Alfred Erickson Garcia

Having a pet can be one of the most rewarding experiences in life, and it’s hard to put a price tag on the happiness a pet can bring. However, taking care of a pet is not always cheap, and it is important to consider your budget before adopting a new furry friend. Keep reading to see how much it costs to adopt a new pet.

If you ask any pet owner, they’ll likely say that the benefits of having a furry friend are priceless. It’s true, pets can provide companionship, anxiety relief, cure depression or loneliness, and give endless cuddles, so it’s hard to put a price tag on that. But the reality is, taking care of a pet can rack up your bills with the cost of food, supplies, toys, and vet bills. So it’s important to take this responsibility seriously before you decide to adopt a new furry friend.

Before you jump the gun and head to the pound, you should take a little time to make sure you can afford to take care of a pet, and see how you can properly budget to do so. Remember, adopting a new pet is a serious commitment. You’ll be responsible for your pet for the next 15 or so years. The sad reality is that a lot of owners don’t realize the financial burden of owning a pet, so they often abandon their pet and drop them off back at the pound. Animal shelters are already overrun and underfunded, so those poor pets end up living in cramped cages and end up getting euthanized if they don’t get adopted again.

So How Much Does It Cost?

According to the American Society for the Prevention of Cruelty to Animals (ASPCA), the cost of owning a small dog for the first year is over $1000. [1] And that’s just for the first year! Each year after that, you’ll still have to consider food, treats, toys, health insurance costs to make sure your pet is living the best life possible.

To give you a better idea of where all these costs are coming from, let’s break it down.

Adoption & One Time Fees:

The initial costs to adopting a pet can depend on if you are choosing to adopt from the shelter or if you purchase a dog from a breeder. If you purchase a pet from a breeder, that can cost you anywhere from $500 to $5,000, and that’s not including any other initial fees like first medical exam, vaccinations, neutering, etc. If you adopt from a shelter, you can end up paying anywhere from $30 to $600 depending on where you’re located.

Here are some one time cost estimates broken down for when you first adopt your pet:

  • Initial Medical Exam: $70 dog/$130 cat
  • Spaying/Neutering: $200 dog/$145 cat
  • Collar or Leash: $30 dog/$10 cat
  • Litter Box: $25 cat
  • Carrying Crate: $60 dog/$40 cat

Monthly Costs:

After all the fees you pay upfront just to adopt your new furry friend, you’ll have to consider how much it’s going to cost you every month after that. Every month, you’ll have to pay for food, toys, grooming, and health insurance. Food usually ends up being the most costly, and you can expect to pay at least $60 a month. Health insurance can range anywhere from $10-$100 per month. [2]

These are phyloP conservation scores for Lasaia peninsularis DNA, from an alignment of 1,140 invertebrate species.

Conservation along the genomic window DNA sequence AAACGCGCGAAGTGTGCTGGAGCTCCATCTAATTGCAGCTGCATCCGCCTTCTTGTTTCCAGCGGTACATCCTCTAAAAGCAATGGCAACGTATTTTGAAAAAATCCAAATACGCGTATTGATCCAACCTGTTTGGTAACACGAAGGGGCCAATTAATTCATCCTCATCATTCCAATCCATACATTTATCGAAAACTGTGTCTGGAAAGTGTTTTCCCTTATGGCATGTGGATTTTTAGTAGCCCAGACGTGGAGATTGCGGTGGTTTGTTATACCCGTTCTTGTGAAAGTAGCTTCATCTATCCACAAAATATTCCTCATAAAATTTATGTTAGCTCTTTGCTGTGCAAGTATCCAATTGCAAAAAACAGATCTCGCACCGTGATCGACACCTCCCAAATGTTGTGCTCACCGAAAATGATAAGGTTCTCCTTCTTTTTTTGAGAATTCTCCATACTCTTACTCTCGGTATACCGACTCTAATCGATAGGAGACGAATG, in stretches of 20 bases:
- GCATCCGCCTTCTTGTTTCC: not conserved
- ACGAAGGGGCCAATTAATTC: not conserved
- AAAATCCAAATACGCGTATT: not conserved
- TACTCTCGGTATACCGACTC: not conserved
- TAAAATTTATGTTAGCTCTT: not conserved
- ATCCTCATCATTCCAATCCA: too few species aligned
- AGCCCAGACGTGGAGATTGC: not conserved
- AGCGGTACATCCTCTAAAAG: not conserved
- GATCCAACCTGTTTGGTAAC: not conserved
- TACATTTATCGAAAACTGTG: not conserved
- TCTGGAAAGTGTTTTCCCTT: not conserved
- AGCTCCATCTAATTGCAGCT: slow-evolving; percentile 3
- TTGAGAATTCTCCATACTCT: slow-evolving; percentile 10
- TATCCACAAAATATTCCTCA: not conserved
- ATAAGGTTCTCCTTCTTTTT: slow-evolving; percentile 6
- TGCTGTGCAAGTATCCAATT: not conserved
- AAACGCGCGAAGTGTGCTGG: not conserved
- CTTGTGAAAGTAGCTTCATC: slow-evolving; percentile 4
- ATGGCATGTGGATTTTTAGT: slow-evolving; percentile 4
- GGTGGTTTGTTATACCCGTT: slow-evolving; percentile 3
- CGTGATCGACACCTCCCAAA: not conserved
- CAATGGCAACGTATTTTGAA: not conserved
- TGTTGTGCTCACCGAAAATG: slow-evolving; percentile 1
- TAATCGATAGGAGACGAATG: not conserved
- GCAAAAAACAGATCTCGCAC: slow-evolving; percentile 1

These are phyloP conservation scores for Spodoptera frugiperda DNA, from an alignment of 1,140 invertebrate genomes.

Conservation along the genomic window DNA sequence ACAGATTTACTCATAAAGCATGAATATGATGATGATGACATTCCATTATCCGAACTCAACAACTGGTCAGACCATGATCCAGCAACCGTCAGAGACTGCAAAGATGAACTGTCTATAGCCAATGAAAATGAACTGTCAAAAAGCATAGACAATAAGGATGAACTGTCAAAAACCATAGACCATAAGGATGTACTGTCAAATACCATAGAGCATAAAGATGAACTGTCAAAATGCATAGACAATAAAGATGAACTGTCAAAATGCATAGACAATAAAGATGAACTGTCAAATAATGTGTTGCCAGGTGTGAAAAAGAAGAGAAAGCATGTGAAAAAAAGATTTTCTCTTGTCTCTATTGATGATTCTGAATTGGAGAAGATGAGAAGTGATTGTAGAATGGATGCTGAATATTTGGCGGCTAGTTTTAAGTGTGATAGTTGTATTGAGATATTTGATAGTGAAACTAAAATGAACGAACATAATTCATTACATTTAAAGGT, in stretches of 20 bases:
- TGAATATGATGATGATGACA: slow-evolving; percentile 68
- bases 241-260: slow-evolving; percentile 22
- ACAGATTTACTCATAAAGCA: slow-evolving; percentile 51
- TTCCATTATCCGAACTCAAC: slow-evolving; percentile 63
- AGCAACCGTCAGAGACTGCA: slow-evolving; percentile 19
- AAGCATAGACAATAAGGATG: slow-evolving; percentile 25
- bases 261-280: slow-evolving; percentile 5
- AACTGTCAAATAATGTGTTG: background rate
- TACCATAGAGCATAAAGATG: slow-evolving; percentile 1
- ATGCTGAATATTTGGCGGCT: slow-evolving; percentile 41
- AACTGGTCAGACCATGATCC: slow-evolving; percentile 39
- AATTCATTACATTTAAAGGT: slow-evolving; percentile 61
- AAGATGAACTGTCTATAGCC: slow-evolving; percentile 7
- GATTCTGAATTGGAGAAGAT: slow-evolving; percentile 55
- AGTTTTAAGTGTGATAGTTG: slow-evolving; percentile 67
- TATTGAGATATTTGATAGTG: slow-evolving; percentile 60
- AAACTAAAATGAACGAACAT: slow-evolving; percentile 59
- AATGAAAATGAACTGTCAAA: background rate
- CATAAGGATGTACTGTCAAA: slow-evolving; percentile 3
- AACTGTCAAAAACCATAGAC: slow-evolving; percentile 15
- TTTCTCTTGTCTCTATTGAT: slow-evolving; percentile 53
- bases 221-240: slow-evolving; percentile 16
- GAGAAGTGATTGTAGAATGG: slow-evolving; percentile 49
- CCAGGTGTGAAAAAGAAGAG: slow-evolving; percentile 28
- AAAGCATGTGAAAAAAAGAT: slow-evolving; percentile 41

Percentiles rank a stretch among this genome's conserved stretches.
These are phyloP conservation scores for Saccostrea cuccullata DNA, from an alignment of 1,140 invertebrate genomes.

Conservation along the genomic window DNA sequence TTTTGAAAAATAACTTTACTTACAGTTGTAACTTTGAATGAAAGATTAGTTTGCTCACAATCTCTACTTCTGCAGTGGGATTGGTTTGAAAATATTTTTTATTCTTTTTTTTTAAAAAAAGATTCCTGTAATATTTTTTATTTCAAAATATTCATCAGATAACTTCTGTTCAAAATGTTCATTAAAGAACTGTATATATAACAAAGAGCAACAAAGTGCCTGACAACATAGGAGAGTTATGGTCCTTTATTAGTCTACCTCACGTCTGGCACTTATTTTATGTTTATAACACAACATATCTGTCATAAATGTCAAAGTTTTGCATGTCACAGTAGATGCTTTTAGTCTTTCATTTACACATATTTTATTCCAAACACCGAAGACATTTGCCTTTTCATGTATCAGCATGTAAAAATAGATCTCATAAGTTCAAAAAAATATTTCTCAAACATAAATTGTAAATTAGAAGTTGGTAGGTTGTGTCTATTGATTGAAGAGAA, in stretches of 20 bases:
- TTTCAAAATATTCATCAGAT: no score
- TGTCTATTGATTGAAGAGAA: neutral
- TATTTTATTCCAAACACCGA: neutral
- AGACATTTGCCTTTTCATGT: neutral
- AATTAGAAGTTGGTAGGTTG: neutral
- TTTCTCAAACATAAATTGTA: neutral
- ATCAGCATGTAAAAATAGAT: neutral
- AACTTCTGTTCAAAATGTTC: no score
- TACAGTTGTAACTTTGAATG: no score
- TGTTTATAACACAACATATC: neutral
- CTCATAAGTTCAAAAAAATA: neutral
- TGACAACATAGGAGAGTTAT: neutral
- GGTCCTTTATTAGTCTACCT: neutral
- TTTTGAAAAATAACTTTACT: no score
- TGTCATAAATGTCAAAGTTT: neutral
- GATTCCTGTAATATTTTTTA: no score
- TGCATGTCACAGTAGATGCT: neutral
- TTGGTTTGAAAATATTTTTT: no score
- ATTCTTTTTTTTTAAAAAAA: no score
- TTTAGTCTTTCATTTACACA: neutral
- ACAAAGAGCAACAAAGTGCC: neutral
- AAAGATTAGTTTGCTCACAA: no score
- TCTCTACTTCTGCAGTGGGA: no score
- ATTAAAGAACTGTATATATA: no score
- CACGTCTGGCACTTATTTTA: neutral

Medical Bills:

While most people take food and water costs into account, they often forget about medical bills for their pets. A young healthy pet probably won’t have high medical bills to start out with, but health problems do arise later on in their lives, and that can cost you a lot of money if you aren’t prepared. A lot of times, these costs can incur from emergencies that are unexpected, which makes it all the more important to have pet health insurance.

For the most part, you can expect to pay around $500 a year for your pet’s preventative medical bills each year. That includes things like, routine vet checkups, flea or tick medication, and vaccinations.

However, in the case of unexpected emergencies for your pet, you’ll want to make sure that you’re prepared beforehand because medical bills can add up to thousands of dollars. You never know when your furry friend might get sick, encounter an emergency vet visit, or end up with a chronic illness. This is why you should make sure you have some type of emergency medical fund set aside for your pet, just in case something does come up.

How To Save:

There are a bunch of ways you can save on pet expenses, so you can make sure that your pet is well taken care of without draining the bank account. One easy way is to make your own toys, and this can even be a fun family activity. You can easily find tutorials online, and use supplies that are already laying around you house like empty toilet paper rolls, old t-shirts, or cardboard boxes.

Another way to save is to groom your pet at home. This sometimes can be a bit tricky if your pet hates baths, but make sure you give them treats before and after so that they associate baths with a positive reward. Also, if you adopted a puppy or kitten, start giving them baths at a young age so that they can get used to it early on.

Pets deserve proper care, respect, and love from all owners no matter what. There should be no circumstance where it would be okay to abandon your pet, and that includes not having enough money to take care of them. At the end of the day, it is your responsibility to budget wisely each month and to think twice before adopting a new pet.



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